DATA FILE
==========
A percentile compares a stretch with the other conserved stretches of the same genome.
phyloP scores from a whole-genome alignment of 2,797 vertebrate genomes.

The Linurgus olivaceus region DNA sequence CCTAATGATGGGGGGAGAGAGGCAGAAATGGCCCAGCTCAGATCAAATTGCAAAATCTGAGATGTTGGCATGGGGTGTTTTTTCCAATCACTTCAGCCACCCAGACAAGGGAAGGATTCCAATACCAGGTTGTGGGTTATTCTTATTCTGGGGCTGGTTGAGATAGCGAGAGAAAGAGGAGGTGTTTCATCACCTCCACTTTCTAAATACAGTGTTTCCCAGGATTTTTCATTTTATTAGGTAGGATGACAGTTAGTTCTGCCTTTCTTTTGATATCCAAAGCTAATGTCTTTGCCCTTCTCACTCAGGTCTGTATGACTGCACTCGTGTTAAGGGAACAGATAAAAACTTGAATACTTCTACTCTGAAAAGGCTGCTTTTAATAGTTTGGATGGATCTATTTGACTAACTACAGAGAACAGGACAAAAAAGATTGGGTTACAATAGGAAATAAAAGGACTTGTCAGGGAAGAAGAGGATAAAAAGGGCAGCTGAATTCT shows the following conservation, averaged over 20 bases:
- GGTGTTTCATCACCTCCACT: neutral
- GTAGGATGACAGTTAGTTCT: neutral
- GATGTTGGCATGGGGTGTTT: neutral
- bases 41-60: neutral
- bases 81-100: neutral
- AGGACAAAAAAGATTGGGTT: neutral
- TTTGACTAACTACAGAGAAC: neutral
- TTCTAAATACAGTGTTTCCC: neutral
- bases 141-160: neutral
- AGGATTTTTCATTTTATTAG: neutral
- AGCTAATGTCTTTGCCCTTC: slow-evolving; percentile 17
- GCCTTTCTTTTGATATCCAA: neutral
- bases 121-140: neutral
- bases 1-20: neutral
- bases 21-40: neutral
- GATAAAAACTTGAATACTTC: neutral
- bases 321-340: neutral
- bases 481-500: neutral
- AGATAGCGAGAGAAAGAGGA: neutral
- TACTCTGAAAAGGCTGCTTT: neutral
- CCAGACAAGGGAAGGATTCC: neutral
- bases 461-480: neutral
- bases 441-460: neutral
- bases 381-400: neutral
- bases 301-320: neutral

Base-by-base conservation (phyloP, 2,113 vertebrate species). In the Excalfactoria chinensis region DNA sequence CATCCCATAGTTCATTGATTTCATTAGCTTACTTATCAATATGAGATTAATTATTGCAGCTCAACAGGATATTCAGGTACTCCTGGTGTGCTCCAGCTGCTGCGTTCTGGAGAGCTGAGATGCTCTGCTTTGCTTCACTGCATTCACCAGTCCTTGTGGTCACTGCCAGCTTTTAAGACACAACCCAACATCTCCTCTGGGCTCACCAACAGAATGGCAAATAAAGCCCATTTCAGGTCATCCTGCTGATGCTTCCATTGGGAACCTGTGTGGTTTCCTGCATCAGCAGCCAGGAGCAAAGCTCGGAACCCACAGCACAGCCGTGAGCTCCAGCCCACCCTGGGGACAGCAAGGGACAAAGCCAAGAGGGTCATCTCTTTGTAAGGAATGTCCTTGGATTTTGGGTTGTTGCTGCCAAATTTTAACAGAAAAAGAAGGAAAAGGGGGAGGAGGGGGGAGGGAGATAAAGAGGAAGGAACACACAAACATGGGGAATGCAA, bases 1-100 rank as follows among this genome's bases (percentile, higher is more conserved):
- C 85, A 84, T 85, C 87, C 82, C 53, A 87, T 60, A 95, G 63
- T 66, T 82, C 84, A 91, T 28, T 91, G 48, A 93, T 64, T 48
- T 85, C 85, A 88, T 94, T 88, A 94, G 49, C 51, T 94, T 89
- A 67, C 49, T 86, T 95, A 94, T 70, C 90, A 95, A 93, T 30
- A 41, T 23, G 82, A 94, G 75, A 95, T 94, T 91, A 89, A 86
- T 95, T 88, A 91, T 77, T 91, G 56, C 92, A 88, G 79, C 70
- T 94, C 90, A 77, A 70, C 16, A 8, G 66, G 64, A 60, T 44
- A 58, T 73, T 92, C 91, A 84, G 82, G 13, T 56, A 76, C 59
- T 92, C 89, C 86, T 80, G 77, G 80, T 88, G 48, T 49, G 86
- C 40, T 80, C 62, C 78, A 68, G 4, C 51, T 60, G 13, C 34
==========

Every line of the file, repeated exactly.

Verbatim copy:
A percentile compares a stretch with the other conserved stretches of the same genome.
phyloP scores from a whole-genome alignment of 2,797 vertebrate genomes.

The Linurgus olivaceus region DNA sequence CCTAATGATGGGGGGAGAGAGGCAGAAATGGCCCAGCTCAGATCAAATTGCAAAATCTGAGATGTTGGCATGGGGTGTTTTTTCCAATCACTTCAGCCACCCAGACAAGGGAAGGATTCCAATACCAGGTTGTGGGTTATTCTTATTCTGGGGCTGGTTGAGATAGCGAGAGAAAGAGGAGGTGTTTCATCACCTCCACTTTCTAAATACAGTGTTTCCCAGGATTTTTCATTTTATTAGGTAGGATGACAGTTAGTTCTGCCTTTCTTTTGATATCCAAAGCTAATGTCTTTGCCCTTCTCACTCAGGTCTGTATGACTGCACTCGTGTTAAGGGAACAGATAAAAACTTGAATACTTCTACTCTGAAAAGGCTGCTTTTAATAGTTTGGATGGATCTATTTGACTAACTACAGAGAACAGGACAAAAAAGATTGGGTTACAATAGGAAATAAAAGGACTTGTCAGGGAAGAAGAGGATAAAAAGGGCAGCTGAATTCT shows the following conservation, averaged over 20 bases:
- GGTGTTTCATCACCTCCACT: neutral
- GTAGGATGACAGTTAGTTCT: neutral
- GATGTTGGCATGGGGTGTTT: neutral
- bases 41-60: neutral
- bases 81-100: neutral
- AGGACAAAAAAGATTGGGTT: neutral
- TTTGACTAACTACAGAGAAC: neutral
- TTCTAAATACAGTGTTTCCC: neutral
- bases 141-160: neutral
- AGGATTTTTCATTTTATTAG: neutral
- AGCTAATGTCTTTGCCCTTC: slow-evolving; percentile 17
- GCCTTTCTTTTGATATCCAA: neutral
- bases 121-140: neutral
- bases 1-20: neutral
- bases 21-40: neutral
- GATAAAAACTTGAATACTTC: neutral
- bases 321-340: neutral
- bases 481-500: neutral
- AGATAGCGAGAGAAAGAGGA: neutral
- TACTCTGAAAAGGCTGCTTT: neutral
- CCAGACAAGGGAAGGATTCC: neutral
- bases 461-480: neutral
- bases 441-460: neutral
- bases 381-400: neutral
- bases 301-320: neutral

Base-by-base conservation (phyloP, 2,113 vertebrate species). In the Excalfactoria chinensis region DNA sequence CATCCCATAGTTCATTGATTTCATTAGCTTACTTATCAATATGAGATTAATTATTGCAGCTCAACAGGATATTCAGGTACTCCTGGTGTGCTCCAGCTGCTGCGTTCTGGAGAGCTGAGATGCTCTGCTTTGCTTCACTGCATTCACCAGTCCTTGTGGTCACTGCCAGCTTTTAAGACACAACCCAACATCTCCTCTGGGCTCACCAACAGAATGGCAAATAAAGCCCATTTCAGGTCATCCTGCTGATGCTTCCATTGGGAACCTGTGTGGTTTCCTGCATCAGCAGCCAGGAGCAAAGCTCGGAACCCACAGCACAGCCGTGAGCTCCAGCCCACCCTGGGGACAGCAAGGGACAAAGCCAAGAGGGTCATCTCTTTGTAAGGAATGTCCTTGGATTTTGGGTTGTTGCTGCCAAATTTTAACAGAAAAAGAAGGAAAAGGGGGAGGAGGGGGGAGGGAGATAAAGAGGAAGGAACACACAAACATGGGGAATGCAA, bases 1-100 rank as follows among this genome's bases (percentile, higher is more conserved):
- C 85, A 84, T 85, C 87, C 82, C 53, A 87, T 60, A 95, G 63
- T 66, T 82, C 84, A 91, T 28, T 91, G 48, A 93, T 64, T 48
- T 85, C 85, A 88, T 94, T 88, A 94, G 49, C 51, T 94, T 89
- A 67, C 49, T 86, T 95, A 94, T 70, C 90, A 95, A 93, T 30
- A 41, T 23, G 82, A 94, G 75, A 95, T 94, T 91, A 89, A 86
- T 95, T 88, A 91, T 77, T 91, G 56, C 92, A 88, G 79, C 70
- T 94, C 90, A 77, A 70, C 16, A 8, G 66, G 64, A 60, T 44
- A 58, T 73, T 92, C 91, A 84, G 82, G 13, T 56, A 76, C 59
- T 92, C 89, C 86, T 80, G 77, G 80, T 88, G 48, T 49, G 86
- C 40, T 80, C 62, C 78, A 68, G 4, C 51, T 60, G 13, C 34